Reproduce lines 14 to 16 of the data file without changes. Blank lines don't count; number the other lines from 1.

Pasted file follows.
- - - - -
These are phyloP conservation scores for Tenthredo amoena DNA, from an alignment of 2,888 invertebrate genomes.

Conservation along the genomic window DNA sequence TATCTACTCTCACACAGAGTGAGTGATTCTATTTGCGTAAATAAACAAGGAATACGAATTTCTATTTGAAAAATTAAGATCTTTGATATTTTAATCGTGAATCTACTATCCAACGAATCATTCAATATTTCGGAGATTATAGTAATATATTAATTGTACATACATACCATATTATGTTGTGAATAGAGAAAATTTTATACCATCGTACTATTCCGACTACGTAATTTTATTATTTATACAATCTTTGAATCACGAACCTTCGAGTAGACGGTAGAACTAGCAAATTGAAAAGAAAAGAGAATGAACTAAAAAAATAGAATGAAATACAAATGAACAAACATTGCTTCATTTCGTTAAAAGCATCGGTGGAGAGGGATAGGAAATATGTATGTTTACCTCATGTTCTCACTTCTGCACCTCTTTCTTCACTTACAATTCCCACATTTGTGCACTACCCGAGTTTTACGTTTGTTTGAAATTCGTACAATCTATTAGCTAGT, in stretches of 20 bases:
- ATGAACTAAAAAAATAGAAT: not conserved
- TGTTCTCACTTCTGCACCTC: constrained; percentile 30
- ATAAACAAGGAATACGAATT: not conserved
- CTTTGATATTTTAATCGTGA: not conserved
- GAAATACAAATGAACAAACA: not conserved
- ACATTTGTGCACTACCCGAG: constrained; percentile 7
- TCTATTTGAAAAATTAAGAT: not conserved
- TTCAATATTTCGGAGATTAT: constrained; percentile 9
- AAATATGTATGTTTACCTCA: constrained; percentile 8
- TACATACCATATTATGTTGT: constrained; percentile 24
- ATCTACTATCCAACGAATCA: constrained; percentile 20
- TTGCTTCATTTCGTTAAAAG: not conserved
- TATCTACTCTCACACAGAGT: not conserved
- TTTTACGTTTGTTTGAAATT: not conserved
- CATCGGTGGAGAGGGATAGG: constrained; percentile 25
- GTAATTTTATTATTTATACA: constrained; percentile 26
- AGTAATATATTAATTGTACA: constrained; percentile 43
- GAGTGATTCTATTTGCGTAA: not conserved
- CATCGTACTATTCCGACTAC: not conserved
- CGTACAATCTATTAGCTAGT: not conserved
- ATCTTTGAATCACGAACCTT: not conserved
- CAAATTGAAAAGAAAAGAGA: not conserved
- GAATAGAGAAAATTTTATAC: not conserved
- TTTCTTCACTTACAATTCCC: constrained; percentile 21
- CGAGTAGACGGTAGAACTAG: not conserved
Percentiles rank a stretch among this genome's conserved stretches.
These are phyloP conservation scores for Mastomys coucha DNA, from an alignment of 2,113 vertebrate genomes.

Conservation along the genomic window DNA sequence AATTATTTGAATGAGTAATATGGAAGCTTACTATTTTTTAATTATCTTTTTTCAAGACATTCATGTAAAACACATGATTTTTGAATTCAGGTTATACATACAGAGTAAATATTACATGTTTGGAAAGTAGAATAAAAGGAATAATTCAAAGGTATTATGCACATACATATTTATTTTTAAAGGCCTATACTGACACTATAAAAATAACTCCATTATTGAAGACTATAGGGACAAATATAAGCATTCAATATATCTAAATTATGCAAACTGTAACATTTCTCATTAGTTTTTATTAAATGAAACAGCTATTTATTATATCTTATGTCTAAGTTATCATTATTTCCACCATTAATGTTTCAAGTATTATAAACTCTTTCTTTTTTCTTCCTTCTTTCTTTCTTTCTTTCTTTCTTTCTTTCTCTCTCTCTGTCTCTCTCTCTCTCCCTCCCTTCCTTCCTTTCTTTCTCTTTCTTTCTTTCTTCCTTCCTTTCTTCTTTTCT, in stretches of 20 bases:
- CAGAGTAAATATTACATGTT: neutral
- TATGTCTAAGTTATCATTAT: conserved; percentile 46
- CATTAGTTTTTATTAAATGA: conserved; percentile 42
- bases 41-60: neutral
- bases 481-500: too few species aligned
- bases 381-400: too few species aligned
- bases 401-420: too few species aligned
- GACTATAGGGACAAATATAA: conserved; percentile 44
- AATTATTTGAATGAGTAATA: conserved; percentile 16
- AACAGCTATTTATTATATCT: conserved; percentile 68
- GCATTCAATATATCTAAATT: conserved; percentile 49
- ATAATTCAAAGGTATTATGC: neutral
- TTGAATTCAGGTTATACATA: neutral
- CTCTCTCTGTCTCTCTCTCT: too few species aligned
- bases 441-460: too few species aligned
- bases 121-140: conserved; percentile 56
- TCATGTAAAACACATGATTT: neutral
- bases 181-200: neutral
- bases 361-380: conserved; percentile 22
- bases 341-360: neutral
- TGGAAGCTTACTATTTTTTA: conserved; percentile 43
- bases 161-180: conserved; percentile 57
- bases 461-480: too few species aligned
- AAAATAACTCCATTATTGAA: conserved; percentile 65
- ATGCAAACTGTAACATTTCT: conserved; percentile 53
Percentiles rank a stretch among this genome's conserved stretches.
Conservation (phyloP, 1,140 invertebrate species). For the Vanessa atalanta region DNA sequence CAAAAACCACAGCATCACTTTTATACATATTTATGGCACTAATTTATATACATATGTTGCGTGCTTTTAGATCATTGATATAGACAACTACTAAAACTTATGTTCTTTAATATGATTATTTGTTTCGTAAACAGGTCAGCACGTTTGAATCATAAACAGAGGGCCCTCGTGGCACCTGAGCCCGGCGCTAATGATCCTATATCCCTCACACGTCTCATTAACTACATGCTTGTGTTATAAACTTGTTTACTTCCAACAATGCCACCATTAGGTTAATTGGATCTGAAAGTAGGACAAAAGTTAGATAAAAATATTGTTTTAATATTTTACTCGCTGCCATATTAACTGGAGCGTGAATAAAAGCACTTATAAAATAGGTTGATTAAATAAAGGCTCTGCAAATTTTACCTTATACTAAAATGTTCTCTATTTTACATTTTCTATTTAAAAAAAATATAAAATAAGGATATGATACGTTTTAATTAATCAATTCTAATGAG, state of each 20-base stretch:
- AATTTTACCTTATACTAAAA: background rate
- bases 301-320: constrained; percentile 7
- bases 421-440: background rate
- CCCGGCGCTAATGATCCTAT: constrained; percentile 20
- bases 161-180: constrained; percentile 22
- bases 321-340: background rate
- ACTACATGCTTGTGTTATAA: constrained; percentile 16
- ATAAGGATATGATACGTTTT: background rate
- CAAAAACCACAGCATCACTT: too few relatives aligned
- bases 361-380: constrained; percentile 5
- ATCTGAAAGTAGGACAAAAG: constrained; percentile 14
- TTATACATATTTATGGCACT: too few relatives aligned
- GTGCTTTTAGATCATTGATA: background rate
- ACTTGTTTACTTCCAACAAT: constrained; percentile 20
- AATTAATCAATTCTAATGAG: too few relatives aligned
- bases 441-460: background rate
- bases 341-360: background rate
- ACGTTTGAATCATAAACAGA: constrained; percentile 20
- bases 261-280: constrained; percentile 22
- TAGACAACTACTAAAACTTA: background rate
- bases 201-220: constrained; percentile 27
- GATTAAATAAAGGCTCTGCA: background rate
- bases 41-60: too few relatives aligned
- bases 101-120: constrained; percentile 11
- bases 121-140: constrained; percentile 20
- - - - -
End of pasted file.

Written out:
- TTGCTTCATTTCGTTAAAAG: not conserved
- TATCTACTCTCACACAGAGT: not conserved
- TTTTACGTTTGTTTGAAATT: not conserved